Squash, lettuce, zucchini, cucumber are all good options for your platy fish. Whenever fresh veggies aren’t available you can supplement their diet with the vegetable pellets I mentioned above.
2. Cultured Foods
Compared to vegetable meals, cultured foods are a bit more difficult to prepare at home, but if you have the time and you’re interested in feeding your fish freshly hatched live foods, cultured foods are your best option.
Daphnia, brine shrimp, vinegar eels, and micro worms can all be harvested at home. Freshly hatched cultured foods are the staple food for platy fry, which need a protein and nutrient boost to kick-start their healthy development.
3. Egg Yolk
Hard-boiled egg yolk paste is another protein-rich food source for platy fish and fry. It’s extremely easy to make, not to mention affordable.
Simply take out the yolk of a hard-boiled egg and crush it into a paste, feeding small portions of it to your fish.
Since egg can easily foul the water, make sure you feed only a small amount once in a while. It’s also too fatty for adults, so maybe stick with feeding it to fry instead.
Best Food for Platy Fry
Since they’re small and still have a lot of growing to do, there are two things to focus on when feeding platy fry — offering them nutrient-rich foods like live cultured foods and finding size-appropriate food options.
Platy fry will eat anything that adults do if you get it into the right size for them. For example, you can crush regular adult flakes into a powder or make sure that you offer them freshly hatched live foods.
Baby brine shrimp is the staple food for platy fry, but the other live food options I mentioned are also excellent for platies that still have a lot of growing to do.
If you’re looking for the best food for platy fry, live cultured foods are it. They pack essential nutrients required in the early stages of their development.
If live foods aren’t available, freeze-dried and frozen alternatives are acceptable. The recommendation to add variety to the diet of adult platies stands for platy fry too, therefore, make sure to mix it up a little and introduce flakes, veggies, and other platy foods into their diet.
How Long Can Platies Go Without Food?
I’m not assuming you’re going to starve your platies, however, you may have situations when you must take an unplanned trip somewhere and there isn’t anyone that can take care of your fish.
What should you do? Will your platies survive a few days without food?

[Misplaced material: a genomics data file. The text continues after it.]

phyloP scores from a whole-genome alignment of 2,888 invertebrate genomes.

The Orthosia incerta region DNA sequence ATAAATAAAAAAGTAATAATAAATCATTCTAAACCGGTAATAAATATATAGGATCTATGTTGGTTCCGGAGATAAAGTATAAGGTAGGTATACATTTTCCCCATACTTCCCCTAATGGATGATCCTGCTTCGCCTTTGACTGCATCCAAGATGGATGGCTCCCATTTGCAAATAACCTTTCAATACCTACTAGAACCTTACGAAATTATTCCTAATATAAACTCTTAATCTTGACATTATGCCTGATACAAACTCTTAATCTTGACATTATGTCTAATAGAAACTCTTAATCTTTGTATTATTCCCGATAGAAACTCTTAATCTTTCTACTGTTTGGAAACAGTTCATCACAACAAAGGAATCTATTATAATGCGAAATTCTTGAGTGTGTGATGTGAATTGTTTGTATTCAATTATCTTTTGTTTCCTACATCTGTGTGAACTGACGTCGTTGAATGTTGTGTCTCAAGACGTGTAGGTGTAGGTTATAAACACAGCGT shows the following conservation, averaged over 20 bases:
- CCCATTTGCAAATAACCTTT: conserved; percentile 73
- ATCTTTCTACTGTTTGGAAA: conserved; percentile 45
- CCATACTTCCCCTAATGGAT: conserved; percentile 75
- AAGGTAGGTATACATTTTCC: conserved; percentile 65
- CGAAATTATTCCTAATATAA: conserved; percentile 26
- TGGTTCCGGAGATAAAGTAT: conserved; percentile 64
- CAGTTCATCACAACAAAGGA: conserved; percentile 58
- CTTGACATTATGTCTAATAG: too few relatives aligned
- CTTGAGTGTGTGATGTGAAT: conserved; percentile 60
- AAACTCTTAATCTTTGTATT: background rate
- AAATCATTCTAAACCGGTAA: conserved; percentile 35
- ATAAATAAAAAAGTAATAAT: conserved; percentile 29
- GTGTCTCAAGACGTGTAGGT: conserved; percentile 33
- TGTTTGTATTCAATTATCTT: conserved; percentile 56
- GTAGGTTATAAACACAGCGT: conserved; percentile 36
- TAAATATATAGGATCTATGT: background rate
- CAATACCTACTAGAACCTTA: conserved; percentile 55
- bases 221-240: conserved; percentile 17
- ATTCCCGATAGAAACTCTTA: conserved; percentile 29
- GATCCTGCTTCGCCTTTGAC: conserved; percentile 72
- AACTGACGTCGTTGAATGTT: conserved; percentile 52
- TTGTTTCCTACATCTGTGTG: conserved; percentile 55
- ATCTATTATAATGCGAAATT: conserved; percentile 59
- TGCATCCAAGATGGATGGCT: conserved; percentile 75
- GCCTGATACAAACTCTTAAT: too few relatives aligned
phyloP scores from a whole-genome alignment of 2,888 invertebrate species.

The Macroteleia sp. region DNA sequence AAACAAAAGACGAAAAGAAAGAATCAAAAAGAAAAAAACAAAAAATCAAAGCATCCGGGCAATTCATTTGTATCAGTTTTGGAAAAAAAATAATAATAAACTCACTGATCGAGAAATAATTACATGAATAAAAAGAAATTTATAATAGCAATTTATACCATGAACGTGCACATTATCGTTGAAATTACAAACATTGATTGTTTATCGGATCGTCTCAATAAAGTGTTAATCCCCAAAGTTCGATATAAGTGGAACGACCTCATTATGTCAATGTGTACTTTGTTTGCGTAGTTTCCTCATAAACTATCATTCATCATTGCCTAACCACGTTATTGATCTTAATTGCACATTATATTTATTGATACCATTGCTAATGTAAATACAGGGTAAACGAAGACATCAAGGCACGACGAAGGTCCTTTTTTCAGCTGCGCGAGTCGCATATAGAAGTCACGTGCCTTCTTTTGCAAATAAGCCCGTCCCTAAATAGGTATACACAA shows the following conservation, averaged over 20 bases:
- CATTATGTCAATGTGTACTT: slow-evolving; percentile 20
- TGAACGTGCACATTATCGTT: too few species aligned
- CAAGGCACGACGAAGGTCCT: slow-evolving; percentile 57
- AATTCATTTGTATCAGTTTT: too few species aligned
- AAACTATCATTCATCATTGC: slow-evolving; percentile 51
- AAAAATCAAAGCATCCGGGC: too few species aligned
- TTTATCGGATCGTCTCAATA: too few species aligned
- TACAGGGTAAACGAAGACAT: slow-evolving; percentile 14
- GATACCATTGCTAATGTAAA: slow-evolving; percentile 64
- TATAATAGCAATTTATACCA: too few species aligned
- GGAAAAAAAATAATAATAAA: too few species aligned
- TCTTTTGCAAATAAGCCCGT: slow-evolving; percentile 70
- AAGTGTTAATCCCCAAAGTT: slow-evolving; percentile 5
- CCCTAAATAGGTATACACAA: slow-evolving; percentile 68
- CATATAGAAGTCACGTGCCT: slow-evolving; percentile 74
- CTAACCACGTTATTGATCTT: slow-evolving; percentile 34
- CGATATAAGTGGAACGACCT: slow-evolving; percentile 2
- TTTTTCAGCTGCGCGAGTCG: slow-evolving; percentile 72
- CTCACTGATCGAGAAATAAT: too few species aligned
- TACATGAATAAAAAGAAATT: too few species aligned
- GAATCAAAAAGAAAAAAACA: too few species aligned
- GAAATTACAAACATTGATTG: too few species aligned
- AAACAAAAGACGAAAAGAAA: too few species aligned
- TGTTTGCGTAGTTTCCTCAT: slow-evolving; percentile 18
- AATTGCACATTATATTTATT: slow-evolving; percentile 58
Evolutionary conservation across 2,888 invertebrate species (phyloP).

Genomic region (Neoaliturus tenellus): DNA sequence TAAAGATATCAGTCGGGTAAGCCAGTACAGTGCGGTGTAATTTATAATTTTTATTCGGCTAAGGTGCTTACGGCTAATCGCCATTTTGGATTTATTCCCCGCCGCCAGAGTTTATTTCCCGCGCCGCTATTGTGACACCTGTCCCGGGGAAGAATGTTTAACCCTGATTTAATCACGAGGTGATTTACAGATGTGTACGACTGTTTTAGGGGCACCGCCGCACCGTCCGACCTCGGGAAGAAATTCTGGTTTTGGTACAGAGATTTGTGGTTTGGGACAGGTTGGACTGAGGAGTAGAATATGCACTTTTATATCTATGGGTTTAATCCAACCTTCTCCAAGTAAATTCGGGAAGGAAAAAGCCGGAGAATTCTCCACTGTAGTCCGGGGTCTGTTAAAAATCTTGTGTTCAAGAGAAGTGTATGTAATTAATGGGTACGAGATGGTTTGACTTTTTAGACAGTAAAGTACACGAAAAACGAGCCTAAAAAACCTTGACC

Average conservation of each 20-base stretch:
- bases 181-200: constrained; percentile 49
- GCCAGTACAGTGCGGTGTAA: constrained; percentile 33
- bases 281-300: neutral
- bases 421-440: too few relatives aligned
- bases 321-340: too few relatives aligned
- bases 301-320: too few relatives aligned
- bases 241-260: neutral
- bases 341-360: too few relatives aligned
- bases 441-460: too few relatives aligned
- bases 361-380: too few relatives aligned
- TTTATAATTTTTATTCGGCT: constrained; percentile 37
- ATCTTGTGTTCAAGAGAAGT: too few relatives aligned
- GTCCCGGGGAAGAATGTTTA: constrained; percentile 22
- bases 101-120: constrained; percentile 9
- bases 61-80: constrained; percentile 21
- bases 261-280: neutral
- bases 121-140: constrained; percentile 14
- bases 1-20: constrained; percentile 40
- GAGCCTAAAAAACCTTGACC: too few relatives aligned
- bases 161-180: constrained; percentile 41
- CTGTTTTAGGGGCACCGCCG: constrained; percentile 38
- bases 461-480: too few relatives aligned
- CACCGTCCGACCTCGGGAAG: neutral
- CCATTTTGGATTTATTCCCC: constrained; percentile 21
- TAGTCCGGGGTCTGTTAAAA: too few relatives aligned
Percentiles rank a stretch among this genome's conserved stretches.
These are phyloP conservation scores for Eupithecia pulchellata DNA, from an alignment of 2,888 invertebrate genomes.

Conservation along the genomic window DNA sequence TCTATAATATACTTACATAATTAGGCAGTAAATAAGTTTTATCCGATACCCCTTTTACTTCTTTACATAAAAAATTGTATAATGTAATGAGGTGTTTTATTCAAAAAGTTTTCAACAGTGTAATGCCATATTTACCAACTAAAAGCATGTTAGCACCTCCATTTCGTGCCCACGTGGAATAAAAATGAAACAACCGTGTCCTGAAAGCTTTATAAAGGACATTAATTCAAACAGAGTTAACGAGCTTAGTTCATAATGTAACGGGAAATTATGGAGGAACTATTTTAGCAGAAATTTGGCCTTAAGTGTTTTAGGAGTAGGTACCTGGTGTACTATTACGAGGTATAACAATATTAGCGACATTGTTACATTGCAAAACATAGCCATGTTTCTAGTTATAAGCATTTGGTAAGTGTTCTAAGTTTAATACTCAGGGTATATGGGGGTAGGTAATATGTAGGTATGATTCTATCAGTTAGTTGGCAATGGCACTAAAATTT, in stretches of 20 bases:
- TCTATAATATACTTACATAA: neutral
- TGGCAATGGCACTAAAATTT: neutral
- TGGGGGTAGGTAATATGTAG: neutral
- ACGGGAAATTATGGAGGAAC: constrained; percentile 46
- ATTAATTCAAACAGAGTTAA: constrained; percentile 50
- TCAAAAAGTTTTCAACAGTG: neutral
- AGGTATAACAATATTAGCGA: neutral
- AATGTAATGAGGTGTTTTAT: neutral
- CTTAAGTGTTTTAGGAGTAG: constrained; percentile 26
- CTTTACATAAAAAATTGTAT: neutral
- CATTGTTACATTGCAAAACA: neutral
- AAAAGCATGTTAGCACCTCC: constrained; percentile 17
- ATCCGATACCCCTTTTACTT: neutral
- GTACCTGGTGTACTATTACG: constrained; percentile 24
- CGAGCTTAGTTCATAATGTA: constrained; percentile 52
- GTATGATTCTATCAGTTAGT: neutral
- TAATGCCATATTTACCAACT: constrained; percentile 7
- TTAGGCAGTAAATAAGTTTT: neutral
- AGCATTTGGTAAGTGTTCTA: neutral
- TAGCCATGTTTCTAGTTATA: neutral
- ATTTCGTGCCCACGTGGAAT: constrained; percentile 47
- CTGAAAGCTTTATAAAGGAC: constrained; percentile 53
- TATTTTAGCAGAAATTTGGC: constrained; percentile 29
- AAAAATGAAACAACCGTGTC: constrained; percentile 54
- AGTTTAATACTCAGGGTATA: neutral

The longest time platies can go without food is up to 2 weeks if they’re otherwise healthy and well-fed.
This doesn’t mean that you should leave them for two weeks without any preparation. First, you must do a significant water change the day before you leave (think 50-70%), clean the tank of any decaying substances, remove any sick fish, clean the filter, and set lights on timer.
Auto-feeders can be a good option for these situations, but if you’re gone for two weeks and you fish continue to eat and produce waste, the water quality in the aquarium will suffer, so it might be a bad idea to set up an auto-feeder.
The situation is different with platy fry, which won’t survive longer than 3 days without food. Therefore, they can benefit from a auto-feeder that will dispense a small amount of food each day.
If you have an aged aquarium, your platy fry may survive a bit longer than 3 days if they have algae and infusoria to feed on, but it’s best to take precautionary measures if you’re away longer than 3 days.
While taking care of pet fish while you’re travelling is always a challenge, there are ways to manage the situation, and make sure your platies are well.
The key to creating a balanced and healthy feeding regimen for your platies is rotating the different food options I discussed in this article.
Bear in mind that while platy fry will eat all adult foods, their food must be offered in small sizes to fit their mouths.
Crush flake foods into a powder, make a paste out of vegetables, and feed them freshly hatched live foods like baby brine shrimp, vinegar eels, daphnia, or micro worms.
Remember that there isn’t a single food group that will work best for platy fish and that variety is the key to ensuring the best results in meeting their nutritional requirements.